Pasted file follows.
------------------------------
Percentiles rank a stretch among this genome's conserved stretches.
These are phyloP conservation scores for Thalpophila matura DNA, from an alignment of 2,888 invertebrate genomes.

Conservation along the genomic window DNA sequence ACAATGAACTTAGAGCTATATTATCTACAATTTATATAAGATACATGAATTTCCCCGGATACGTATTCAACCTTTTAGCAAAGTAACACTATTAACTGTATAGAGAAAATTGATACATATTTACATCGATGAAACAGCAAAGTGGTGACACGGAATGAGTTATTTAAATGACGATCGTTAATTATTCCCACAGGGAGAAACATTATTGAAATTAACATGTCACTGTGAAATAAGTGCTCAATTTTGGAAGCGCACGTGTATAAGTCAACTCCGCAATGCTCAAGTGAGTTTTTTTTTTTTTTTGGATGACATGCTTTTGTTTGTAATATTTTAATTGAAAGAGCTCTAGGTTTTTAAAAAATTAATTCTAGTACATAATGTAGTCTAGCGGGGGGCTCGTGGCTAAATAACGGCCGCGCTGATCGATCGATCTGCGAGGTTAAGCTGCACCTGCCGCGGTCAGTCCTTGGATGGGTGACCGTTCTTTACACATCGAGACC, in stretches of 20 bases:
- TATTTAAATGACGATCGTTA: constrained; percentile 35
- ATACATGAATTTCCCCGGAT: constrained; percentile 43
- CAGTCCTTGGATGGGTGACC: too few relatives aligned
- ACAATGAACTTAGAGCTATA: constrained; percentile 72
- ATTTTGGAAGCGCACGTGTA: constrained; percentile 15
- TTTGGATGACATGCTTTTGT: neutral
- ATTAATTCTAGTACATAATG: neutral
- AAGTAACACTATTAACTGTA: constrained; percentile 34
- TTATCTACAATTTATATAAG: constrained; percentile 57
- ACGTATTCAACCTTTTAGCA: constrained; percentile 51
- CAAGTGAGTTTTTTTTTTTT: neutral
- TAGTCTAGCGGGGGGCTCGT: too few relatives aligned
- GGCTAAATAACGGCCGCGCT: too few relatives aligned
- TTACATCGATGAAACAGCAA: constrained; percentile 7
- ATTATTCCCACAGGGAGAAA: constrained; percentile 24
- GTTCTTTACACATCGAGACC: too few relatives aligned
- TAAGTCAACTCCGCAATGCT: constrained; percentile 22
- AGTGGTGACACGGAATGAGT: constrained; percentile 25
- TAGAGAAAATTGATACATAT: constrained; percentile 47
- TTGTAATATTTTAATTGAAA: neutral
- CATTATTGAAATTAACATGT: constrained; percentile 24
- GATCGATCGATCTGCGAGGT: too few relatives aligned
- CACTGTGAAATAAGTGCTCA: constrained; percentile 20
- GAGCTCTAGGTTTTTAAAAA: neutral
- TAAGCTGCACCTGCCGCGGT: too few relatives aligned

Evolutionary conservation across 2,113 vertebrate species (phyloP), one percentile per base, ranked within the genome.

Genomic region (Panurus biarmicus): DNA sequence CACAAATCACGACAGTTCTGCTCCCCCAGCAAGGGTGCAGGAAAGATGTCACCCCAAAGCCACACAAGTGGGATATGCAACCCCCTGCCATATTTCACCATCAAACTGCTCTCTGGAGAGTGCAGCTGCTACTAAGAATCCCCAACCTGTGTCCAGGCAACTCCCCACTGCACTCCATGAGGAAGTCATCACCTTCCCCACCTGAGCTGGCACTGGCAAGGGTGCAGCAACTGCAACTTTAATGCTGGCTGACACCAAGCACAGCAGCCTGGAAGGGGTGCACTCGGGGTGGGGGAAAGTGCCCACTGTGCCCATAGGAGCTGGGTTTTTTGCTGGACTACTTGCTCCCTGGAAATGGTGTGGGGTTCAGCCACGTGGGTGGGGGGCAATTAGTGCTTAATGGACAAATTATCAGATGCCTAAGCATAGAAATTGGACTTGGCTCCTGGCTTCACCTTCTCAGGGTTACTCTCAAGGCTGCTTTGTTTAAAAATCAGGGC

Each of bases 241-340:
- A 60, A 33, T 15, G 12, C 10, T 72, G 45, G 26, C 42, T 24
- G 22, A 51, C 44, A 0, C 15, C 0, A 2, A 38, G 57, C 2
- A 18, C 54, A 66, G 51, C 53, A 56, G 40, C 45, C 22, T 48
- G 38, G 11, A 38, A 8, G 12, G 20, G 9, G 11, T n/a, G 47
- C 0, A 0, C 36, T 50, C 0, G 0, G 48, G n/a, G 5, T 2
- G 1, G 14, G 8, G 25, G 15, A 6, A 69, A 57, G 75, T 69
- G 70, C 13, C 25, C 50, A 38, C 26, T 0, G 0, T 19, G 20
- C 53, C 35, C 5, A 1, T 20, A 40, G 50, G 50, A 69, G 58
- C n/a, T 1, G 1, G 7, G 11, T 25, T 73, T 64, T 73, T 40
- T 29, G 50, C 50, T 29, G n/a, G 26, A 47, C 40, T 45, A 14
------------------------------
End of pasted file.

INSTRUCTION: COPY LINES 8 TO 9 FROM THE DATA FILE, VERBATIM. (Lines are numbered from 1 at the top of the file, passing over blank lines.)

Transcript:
- ATTTTGGAAGCGCACGTGTA: constrained; percentile 15
- TTTGGATGACATGCTTTTGT: neutral